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Deaths of 60,000 saiga antelopes still confounds scientists

By Karen Graham     Sep 4, 2015 in Environment
In May, 2015, a mysterious illness killed off half of the world's saiga antelopes, a critically endangered species that roam the steppes of central Kazakhstan.
Digital Journal ran the story of the initial die-off in late May. Soon after, geoecologoist Steffen Zuther and his colleagues arrived in Kazakhstan to observe the birthing process of the saiga antelopes.
But while they were there, they started seeing dead antelopes. In four days, 60,000 saiga antelopes lay dead across the steppes. As conservationists and veterinarians tried to stem the tide of deaths, they heard of similar die-offs in other herds across the country. Discovery News says that by early June, the mass deaths had finally stopped.
The mystery illness, which started on May 10, causes severe diarrhea and breathing difficulties and has a 100 percent mortality rate. At that time, a team of veterinarians and scientists, led by Richard Kock of the Royal Veterinary College in Hatfield, UK was called in to investigate.
Researchers find clues to the mass die-off
Clues have been uncovered that point to the reasons behind the unexpected loss of more than half of the country's 257,000 saiga antelopes. Bacteria played a role in the demise of the antelopes. but exactly how the harmless bacteria could take such a frightening toll is still unknown.
Zuther is quoted by as saying, “The extent of this die-off, and the speed it had, by spreading throughout the whole calving herd and killing all the animals, this has not been observed for any other species. It’s really unheard of.”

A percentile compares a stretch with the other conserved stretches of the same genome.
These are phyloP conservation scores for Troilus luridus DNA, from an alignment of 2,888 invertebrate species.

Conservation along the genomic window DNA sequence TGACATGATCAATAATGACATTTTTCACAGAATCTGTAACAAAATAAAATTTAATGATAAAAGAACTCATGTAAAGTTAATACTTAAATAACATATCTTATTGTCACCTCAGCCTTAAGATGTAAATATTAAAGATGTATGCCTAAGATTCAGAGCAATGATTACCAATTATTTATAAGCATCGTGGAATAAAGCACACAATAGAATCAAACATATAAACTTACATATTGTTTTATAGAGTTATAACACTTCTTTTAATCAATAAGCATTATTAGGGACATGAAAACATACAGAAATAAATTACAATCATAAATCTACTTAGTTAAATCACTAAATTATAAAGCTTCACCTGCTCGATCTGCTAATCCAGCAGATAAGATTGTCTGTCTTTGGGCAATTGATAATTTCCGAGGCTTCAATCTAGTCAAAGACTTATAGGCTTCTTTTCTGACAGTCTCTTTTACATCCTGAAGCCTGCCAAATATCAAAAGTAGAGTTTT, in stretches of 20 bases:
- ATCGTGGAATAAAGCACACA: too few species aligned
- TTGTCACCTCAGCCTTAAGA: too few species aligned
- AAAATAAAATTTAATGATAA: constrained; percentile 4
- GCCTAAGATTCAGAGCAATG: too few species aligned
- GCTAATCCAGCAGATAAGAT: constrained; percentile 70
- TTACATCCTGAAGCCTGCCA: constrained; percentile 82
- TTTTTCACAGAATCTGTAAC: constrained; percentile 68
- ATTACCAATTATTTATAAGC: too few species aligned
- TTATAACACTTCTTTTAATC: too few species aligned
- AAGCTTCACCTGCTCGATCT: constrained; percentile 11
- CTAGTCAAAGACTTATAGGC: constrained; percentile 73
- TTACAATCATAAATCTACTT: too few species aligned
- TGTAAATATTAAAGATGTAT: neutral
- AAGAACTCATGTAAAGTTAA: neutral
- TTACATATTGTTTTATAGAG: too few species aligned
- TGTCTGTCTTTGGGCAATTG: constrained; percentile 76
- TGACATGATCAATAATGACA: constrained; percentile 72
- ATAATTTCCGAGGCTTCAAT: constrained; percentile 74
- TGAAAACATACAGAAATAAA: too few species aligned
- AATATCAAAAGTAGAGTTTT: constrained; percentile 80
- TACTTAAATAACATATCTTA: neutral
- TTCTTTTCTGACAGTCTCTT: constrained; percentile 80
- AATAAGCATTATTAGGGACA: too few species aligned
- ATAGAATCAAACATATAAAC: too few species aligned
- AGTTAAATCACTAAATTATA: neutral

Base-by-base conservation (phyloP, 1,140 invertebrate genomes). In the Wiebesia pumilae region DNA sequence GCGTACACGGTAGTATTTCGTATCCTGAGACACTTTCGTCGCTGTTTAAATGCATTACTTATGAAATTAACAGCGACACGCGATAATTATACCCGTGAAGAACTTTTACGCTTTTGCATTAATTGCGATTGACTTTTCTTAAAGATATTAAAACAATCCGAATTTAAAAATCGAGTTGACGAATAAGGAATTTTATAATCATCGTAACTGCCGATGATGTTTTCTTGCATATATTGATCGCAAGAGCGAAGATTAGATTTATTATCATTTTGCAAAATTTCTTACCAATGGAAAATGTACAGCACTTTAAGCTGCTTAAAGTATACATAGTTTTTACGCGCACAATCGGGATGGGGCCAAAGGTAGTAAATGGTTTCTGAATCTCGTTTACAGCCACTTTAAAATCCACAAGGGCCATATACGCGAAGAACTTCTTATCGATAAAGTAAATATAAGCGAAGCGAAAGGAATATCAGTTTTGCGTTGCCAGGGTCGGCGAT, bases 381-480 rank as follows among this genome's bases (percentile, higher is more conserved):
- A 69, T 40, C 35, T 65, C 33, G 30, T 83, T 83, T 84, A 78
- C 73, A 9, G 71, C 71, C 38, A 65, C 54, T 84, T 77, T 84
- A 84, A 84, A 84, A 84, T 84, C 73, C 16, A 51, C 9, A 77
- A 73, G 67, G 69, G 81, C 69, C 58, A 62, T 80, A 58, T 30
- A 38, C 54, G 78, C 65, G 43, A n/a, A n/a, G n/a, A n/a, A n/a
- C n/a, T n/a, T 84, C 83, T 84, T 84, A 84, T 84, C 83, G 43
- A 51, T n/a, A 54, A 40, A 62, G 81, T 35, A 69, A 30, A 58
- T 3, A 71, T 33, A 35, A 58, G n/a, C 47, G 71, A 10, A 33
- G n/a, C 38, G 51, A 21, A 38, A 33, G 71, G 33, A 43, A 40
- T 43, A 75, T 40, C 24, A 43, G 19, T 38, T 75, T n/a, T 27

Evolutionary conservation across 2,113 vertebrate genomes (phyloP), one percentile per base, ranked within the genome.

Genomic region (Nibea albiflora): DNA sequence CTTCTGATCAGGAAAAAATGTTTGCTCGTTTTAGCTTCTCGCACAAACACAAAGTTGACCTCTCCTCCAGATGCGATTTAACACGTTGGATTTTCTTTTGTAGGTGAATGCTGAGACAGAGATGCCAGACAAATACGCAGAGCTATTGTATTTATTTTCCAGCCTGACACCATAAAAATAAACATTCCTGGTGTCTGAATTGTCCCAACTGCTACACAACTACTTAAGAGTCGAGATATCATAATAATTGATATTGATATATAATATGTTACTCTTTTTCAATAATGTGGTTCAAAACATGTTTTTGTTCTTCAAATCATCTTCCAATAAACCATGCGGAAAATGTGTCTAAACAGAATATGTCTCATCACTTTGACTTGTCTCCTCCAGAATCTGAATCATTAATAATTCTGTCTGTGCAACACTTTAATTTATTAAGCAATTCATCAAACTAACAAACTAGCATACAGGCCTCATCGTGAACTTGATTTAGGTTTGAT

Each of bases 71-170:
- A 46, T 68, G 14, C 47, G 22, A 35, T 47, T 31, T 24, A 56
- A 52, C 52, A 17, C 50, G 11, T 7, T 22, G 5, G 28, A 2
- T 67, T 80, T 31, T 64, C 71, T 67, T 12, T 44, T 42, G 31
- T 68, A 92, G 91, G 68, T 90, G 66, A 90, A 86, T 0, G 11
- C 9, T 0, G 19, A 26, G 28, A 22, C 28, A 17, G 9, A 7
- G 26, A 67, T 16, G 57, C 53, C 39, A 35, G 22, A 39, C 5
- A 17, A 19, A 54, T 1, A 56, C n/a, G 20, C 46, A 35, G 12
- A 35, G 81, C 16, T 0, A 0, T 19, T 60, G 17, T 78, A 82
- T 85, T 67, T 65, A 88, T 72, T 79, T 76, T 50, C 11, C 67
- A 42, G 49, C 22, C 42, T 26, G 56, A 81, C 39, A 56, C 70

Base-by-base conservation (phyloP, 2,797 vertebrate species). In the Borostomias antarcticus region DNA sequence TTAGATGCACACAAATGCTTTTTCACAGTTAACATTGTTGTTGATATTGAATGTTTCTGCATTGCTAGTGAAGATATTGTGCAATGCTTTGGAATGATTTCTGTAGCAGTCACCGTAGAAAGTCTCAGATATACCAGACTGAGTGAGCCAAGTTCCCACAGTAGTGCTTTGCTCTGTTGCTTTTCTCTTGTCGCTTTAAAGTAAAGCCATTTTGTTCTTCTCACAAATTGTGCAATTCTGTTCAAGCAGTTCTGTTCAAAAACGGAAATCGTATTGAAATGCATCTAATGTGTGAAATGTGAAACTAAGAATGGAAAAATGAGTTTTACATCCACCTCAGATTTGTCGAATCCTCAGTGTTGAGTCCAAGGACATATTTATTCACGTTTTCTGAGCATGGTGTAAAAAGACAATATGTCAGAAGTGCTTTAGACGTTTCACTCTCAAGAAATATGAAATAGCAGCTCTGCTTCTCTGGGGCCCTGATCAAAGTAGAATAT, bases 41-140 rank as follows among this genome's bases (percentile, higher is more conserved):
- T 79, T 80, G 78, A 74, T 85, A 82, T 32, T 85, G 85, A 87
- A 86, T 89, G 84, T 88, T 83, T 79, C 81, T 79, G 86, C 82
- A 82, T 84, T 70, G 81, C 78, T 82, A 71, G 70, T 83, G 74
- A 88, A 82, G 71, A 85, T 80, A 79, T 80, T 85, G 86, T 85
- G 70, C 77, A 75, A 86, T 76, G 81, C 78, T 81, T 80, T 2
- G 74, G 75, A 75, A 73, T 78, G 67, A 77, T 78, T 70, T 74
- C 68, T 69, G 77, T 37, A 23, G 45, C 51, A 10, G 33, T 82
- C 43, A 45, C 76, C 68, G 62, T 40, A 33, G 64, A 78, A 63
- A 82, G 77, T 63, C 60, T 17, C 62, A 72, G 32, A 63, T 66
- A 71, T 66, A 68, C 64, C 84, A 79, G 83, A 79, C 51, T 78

Saigas play an important role in the ecosystem of the arid grassland steppes. The Eurasian steppe runs from Moldavia, across Ukraine and Siberia, and into Hungary. It is on these steppes that the saiga feeds on plant materials that can't decompose in the region's harsh winters.
By doing so, the antelope also helps in preventing wildfires. The antelopes help in breaking down organic matter, as well as recycling nutrients. They also provide meals for predators. "Where you find saiga, we recognize also that the other species are much more abundant," Zuther told Live Science.
The herds usually congregate with other herds during the winter, and when they migrate during the fall and spring. Then the herds split up to calve their young in the late spring and early summer months. The die-off started during the calving period.
Until now, researchers could only speculate as to the cause of the mass die-offs. They thought the abundance of greenery could have something to do with the deaths, possibly leading to digestive problems that in turn, led to bacterial overgrowth in the animals' guts.
Doing a detailed analysis
This time, researchers took detailed samples of the saiga's environment, from rocks and soil the animals walked on to the plants they ate and water they drank. Samples were also taken of the ticks and other insects that feed on the antelopes.
The team was able to do necropsies on animals immediately after they died, all the while keeping detailed notes on the deaths of many of the animals as they died. Zuther says the females cluster together to give birth, and it is the mothers that are hit the hardest. After giving birth, the mothers died first, followed by the calves which were too young to eat vegetation.
It was thought that based on the sequence of events, the die-offs had something to do with a bacteria being transmitted through the mother's milk. Tissue sample studies found that toxins produced by Pasteurella and possibly Clostridium bacteria caused extensive bleeding into the internal organs. Interestingly, Pasteurella is normally found in ruminants, such as the saiga, and usually don't cause problems, unless the animal has a weakened immune system.
But genetic analysis of the bacteria has found only normal, garden-variety disease-causing types, says Zuther. "There is nothing so special about it. The question is why it developed so rapidly and spread to all the animals," he said.
Zuther says that the only environmental cause for the mass die-off could be the unusually hard winter this past year, and the overly wet spring that resulted in an abundance of lush vegetation and standing water. He says this could have helped to spread the bacteria more easily, even though he doesn't think that is so unusual. He and his colleagues plan to continue their research into this unusually big mass die-off.
More about saiga antelope die off, 60k in four days, bacteria plays a role, Kazakhstan, Gut bacteria
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